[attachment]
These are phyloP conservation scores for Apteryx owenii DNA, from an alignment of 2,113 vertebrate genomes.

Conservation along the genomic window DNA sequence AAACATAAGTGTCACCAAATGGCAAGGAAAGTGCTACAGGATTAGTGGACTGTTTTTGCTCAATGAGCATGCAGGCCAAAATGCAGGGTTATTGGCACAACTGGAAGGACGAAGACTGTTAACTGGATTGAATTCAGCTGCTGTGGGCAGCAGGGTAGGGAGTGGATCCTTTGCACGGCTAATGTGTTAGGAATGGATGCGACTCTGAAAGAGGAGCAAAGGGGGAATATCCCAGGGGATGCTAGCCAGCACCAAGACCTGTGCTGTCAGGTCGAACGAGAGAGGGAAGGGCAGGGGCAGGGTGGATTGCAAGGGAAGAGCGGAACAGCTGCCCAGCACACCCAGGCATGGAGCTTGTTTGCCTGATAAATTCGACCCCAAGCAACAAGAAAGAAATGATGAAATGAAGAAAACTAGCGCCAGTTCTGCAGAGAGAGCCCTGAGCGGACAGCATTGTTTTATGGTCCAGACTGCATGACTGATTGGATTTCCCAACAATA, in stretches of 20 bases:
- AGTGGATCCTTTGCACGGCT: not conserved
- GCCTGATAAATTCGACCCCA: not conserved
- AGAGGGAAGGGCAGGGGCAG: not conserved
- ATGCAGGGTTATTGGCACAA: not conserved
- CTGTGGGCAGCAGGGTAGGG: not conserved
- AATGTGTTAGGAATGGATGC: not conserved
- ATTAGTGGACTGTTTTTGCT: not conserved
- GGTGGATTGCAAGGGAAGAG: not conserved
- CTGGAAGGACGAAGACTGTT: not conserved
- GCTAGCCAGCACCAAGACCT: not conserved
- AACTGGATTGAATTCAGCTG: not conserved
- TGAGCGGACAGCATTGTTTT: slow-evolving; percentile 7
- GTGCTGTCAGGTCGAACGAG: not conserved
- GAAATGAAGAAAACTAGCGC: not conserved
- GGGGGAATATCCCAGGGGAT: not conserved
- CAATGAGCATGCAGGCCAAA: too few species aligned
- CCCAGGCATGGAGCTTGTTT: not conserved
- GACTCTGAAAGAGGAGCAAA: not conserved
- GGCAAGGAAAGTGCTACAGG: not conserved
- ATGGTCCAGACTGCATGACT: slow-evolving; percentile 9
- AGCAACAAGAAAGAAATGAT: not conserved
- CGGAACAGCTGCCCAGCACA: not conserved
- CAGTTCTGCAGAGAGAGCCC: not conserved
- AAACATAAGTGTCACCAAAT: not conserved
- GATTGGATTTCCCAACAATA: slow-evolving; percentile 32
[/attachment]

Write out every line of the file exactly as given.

These are phyloP conservation scores for Apteryx owenii DNA, from an alignment of 2,113 vertebrate genomes.

Conservation along the genomic window DNA sequence AAACATAAGTGTCACCAAATGGCAAGGAAAGTGCTACAGGATTAGTGGACTGTTTTTGCTCAATGAGCATGCAGGCCAAAATGCAGGGTTATTGGCACAACTGGAAGGACGAAGACTGTTAACTGGATTGAATTCAGCTGCTGTGGGCAGCAGGGTAGGGAGTGGATCCTTTGCACGGCTAATGTGTTAGGAATGGATGCGACTCTGAAAGAGGAGCAAAGGGGGAATATCCCAGGGGATGCTAGCCAGCACCAAGACCTGTGCTGTCAGGTCGAACGAGAGAGGGAAGGGCAGGGGCAGGGTGGATTGCAAGGGAAGAGCGGAACAGCTGCCCAGCACACCCAGGCATGGAGCTTGTTTGCCTGATAAATTCGACCCCAAGCAACAAGAAAGAAATGATGAAATGAAGAAAACTAGCGCCAGTTCTGCAGAGAGAGCCCTGAGCGGACAGCATTGTTTTATGGTCCAGACTGCATGACTGATTGGATTTCCCAACAATA, in stretches of 20 bases:
- AGTGGATCCTTTGCACGGCT: not conserved
- GCCTGATAAATTCGACCCCA: not conserved
- AGAGGGAAGGGCAGGGGCAG: not conserved
- ATGCAGGGTTATTGGCACAA: not conserved
- CTGTGGGCAGCAGGGTAGGG: not conserved
- AATGTGTTAGGAATGGATGC: not conserved
- ATTAGTGGACTGTTTTTGCT: not conserved
- GGTGGATTGCAAGGGAAGAG: not conserved
- CTGGAAGGACGAAGACTGTT: not conserved
- GCTAGCCAGCACCAAGACCT: not conserved
- AACTGGATTGAATTCAGCTG: not conserved
- TGAGCGGACAGCATTGTTTT: slow-evolving; percentile 7
- GTGCTGTCAGGTCGAACGAG: not conserved
- GAAATGAAGAAAACTAGCGC: not conserved
- GGGGGAATATCCCAGGGGAT: not conserved
- CAATGAGCATGCAGGCCAAA: too few species aligned
- CCCAGGCATGGAGCTTGTTT: not conserved
- GACTCTGAAAGAGGAGCAAA: not conserved
- GGCAAGGAAAGTGCTACAGG: not conserved
- ATGGTCCAGACTGCATGACT: slow-evolving; percentile 9
- AGCAACAAGAAAGAAATGAT: not conserved
- CGGAACAGCTGCCCAGCACA: not conserved
- CAGTTCTGCAGAGAGAGCCC: not conserved
- AAACATAAGTGTCACCAAAT: not conserved
- GATTGGATTTCCCAACAATA: slow-evolving; percentile 32